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Issue 69 - June 2010

Tuesday 29 June 2010 by Ina Doublekova

“My Grandma and the Wild Swans” presented with two workshops at the Goatmilk Memories Festival 2010

Gorna Bela Rechka is a tiny, remote, village, hidden in the Balkan mountain of Northwest Bulgaria. Since 2004, however, it has become an attractive destination for a growing international crowd, which visits it in May. You may wonder what might be the reason? The annual Goatmilk Memories Festival, at which people come to enjoy the beautiful nature and to indulge to the home-made goat milk of the few elderly inhabitants left in Bela Rechka. More importantly, they gather to discuss and explore together, through the many venues and workshops, the overlaps between personal stories and collective memories.

(JPG) Tossen Ramar children’s book “My Grandma and the Wild Swans” was presented during this year’s Goatmilk Memories Festival. What is more, the story inspired a three days theatre workshop with primary-school students, predominantly with a Roma background, which took place beforehand at “Vassil Levski” school in the near town of Vurshetz. Tossen read the book to the children and afterwards they had to choose their favorite words from it and to develop their own narratives. The account of one of the leading teachers of the workshop says it all: “it all begun with one class from the school, but gradually the whole school joined it and at the very end even children from the neighborhood, who do not attend this school, came to participate!”

To visualize the enthusiasm of the workshop, the author of “My Grandma and the Wild Swans” involved in a game the audience, gathered at the presentation of the book in Bela Rechka. Split in smaller groups, they tried to imagine how a Roma child first feels when entering a mainstream school, what are the common stereotypes he or she faces, and what can be done to change them. This time, however, the game triggered a very serious discussion. Furthermore, it proved that sharing personal stories and dreams in an honest manner, as the one used in children’s book, allows better understanding of each other which helps to work better as a society.

Tossen Ramars’ book “My Grandma and the Wild Swans” was developed and published within the Our Stories project of Next Page foundation.

Young Comics Artists “Migrated” to Haarlem for a Workshop

“When it was time to come back home everybody felt happily sad in that particular way, which shows that something wonderful had happened.” (JPG) This is how Aleksandra Chaushova describes her experience as a participant in the “Migrating Comics. Perspective of the European Traveler” workshop, which took place in the beginning of June in the Dutch comics’ capital - Haarlem. She is one of the four Bulgarian comics artists, selected by Next Page, as a partner of the organizers from “PlatformSpartak”.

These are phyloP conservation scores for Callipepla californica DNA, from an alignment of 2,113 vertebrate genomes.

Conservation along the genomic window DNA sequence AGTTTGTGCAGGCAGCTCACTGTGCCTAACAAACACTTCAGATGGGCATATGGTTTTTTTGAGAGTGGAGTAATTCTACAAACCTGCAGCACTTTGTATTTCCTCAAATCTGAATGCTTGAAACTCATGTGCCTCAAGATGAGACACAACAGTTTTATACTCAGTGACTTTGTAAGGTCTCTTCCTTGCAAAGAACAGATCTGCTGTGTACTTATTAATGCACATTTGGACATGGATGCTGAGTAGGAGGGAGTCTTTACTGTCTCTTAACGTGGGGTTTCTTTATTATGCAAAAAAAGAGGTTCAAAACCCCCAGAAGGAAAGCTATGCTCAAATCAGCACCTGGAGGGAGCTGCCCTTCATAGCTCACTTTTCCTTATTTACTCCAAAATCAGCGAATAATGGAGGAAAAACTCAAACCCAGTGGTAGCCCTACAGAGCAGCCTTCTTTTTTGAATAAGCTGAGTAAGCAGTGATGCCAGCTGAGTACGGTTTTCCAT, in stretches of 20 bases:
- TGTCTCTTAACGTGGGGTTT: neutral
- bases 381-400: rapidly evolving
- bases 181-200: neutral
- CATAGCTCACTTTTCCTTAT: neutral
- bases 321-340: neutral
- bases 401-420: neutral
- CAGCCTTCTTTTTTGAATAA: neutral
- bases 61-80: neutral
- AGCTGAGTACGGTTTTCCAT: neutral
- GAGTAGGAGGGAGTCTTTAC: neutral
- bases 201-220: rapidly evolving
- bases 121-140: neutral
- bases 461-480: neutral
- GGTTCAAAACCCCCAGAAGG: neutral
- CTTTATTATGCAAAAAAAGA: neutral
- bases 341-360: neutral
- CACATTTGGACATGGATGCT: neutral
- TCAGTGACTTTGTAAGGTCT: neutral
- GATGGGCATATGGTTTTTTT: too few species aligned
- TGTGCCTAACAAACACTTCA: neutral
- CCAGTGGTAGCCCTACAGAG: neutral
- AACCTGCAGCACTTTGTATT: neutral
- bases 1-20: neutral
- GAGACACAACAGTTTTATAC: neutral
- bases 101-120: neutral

20 young artists from Bulgaria, Poland, the Czech Republic and the Netherlands who wrote and draw together stories about travel, meeting of differences and the joy of diversity in all kind of journeys: in the future, in the belly of a cook, in a bus full of babushkas.... During the first four days (and nights), spent in the historical fortress Penningsveer, the participants had a workshop on making a travel diary and “comics jam” sessions. In the evenings, the adventure continued with cooking together nationalmeals.

For the next three days, the artists moved to Haarlem, where they participated in the famous Haarlem comix festival “Haarlem Stripdagen”, this year with a special focus on Eastern Europe - Komiks from the other half. The agenda included animated movies from the East, presentations, a lot of drawing and excitement. As a final result, all travel stories, drawn during the workshop, will be published in a book.

New books published

(JPG) Khoury, Elias, Little Mountain, translated into Albanian by Hysen Sinani and Sulejman Tomçini (Zenit Editions, Tirana 2010), supported by the Encounters Program of Next Page

Little Mountain (1977) is the second novel by the worldwide known Lebanese writer, intellectual, and defender of the Palestinian cause Elias Khoury. It is set during the Lebanese Civil War in the Christian neighborhood of Beirut – Ashrafiyya – a little mountain inside the capital city. Through a postmodern piling up of five different narrating voices the author depicts the war chaos, the blast of anger, and the flash of hope. Through a fragmented chronicle of the war events, Khoury gives a shape of his progressive vision of Lebanon, and advocates for secular and democratic values.